Divergences and Why They Work in Trading

Divergences and Why They Work in Trading

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Divergences between different technical indicators, and between indicators and price, is an interesting concept in technical analysis that appears to work remarkably well. In this article, we will take a closer look at what they are, why they work, and how you can use them to profit consistently from any financial market – forex, stocks, or cryptocurrencies.

What Is a Divergence?

A divergence in a chart is something that occurs when two or more indicators provide conflicting signals by moving in opposite directions. Alternatively, it could also be considered a divergence if for example the stock price of two companies in the same industry moves in different directions. If you spot such a situation, it could be worthwhile taking a closer look at what is really going on.

The four red lines in the chart below represents divergences between the Relative Strength Indicator (RSI) and the price. Notice how the price continues to make new highs, while the RSI at the same time fails to make another high. As a result, we got a divergence between the trendlines on the price and the RSI – an amazingly accurate predictor of a change in market direction that you should pay attention to! 


Why Divergences Work

If we stick with the RSI vs. price divergence shown above as our example, let’s look at why it works so well for predicting reversals in the market.  

In short, the divergence below shows us that the strength of the prevailing price movement is decreasing. In both cases shown above, we can see that the vertical distance between the tops in the market has decreased, confirmed by the downward trendline on the RSI. In other words, the bulls are running out of steam and are about to get exhausted – a clear sign that sellers are about to take the lead in the market.

How to Use Divergences in Trading?

Now, let’s finally answer the most important question of them all; how can you spot and use divergences in your own trading?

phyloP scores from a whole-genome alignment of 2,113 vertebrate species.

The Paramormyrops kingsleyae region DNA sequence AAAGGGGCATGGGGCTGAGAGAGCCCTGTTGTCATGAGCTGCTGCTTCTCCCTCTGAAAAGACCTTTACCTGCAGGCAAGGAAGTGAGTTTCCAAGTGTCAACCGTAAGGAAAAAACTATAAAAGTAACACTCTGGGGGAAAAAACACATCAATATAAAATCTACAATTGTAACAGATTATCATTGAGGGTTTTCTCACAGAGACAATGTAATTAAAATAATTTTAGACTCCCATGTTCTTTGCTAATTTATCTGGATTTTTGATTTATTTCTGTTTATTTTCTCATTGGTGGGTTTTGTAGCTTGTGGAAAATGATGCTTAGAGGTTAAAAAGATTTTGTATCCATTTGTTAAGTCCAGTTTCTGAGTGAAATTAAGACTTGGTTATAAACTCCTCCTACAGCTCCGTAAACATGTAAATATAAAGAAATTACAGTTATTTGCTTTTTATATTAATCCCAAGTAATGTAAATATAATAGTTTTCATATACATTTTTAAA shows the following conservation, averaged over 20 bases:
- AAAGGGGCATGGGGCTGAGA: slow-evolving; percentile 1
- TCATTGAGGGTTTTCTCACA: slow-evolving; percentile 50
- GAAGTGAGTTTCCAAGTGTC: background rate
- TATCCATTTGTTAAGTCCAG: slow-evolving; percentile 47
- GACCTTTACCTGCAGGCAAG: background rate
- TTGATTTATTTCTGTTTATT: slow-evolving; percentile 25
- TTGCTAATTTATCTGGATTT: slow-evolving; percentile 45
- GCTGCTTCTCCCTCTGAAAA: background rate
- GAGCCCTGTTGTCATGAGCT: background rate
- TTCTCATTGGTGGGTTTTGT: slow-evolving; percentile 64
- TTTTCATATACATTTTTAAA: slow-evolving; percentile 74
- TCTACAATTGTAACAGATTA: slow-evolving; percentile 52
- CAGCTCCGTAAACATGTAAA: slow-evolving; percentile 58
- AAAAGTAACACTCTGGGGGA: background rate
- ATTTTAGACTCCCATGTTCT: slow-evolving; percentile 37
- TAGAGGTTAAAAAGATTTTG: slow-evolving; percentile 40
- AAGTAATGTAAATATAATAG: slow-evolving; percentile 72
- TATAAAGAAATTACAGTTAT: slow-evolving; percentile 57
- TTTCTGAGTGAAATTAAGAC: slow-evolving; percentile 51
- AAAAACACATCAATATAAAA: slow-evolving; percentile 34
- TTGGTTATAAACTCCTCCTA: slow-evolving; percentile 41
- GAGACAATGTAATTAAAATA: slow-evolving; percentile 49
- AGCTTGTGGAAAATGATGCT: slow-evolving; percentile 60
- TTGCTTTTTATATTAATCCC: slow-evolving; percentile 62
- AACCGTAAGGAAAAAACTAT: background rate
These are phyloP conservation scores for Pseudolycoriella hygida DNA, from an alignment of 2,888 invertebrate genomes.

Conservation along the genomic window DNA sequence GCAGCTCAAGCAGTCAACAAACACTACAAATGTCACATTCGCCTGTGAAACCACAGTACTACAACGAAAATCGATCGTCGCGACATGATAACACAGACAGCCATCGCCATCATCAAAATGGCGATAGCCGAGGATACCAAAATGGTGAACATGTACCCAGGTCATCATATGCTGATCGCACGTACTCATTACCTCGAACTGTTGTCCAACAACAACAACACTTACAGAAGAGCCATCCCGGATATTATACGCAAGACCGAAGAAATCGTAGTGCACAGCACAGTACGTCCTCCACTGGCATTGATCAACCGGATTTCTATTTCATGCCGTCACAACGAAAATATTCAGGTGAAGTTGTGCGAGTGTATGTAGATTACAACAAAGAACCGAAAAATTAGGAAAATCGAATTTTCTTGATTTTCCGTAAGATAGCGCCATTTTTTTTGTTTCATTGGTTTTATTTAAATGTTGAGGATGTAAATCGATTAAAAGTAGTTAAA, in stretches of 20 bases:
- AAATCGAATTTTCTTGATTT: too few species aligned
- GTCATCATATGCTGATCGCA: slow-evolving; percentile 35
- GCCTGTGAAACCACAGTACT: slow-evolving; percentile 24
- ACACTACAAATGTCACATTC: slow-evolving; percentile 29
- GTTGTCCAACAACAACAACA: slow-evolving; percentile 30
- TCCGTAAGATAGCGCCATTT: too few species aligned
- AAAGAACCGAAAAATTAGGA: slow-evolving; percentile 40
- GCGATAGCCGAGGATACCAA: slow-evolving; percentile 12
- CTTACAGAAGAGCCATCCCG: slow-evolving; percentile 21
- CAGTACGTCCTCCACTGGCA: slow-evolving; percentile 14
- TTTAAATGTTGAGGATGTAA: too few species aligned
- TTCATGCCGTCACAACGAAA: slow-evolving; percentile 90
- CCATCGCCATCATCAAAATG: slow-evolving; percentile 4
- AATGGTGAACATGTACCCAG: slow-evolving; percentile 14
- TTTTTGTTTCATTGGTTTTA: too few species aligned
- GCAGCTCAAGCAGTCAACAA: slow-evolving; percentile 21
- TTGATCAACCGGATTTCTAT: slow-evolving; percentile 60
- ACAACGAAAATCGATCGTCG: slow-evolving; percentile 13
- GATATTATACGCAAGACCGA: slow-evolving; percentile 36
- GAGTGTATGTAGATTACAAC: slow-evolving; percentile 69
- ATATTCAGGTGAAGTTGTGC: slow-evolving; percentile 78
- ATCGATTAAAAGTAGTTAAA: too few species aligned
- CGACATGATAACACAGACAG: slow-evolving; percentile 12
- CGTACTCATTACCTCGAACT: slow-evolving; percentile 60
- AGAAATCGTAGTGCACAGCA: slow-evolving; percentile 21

To spot a divergence, you need a chart that shows at least two different variables. To start with, I suggest going with the same set-up as our example above; price and the RSI indicator. Quickly scan the RSI and look for situations where it reversed from an uptrend to a downtrend, or vice versa.

Now find the corresponding area in the price chart. Is it showing a high in the market followed by a slightly higher high? If yes, you have found an interesting situation. If you study a few of these set-ups, you will find that more often than not, the price starts to move down shortly after the price and RSI divergence.

Over time, you will feel comfortable enough to look for these set-ups in real time and take advantage of them in your live trading. To get more action, one trick is to move down to the lower timeframes, perhaps the 1 hour or even 15 min timeframe, and scan a few markets to find the best situations.

If you prefer a more relaxed experience, move back to your usual timeframe like the 4 hour or the daily, and scan more markets to ensure you find suitable set-ups. With experience, spotting the best divergence set-ups becomes somewhat of an art and you will intuitively be able to tell a good one from a bad one.

Good luck!

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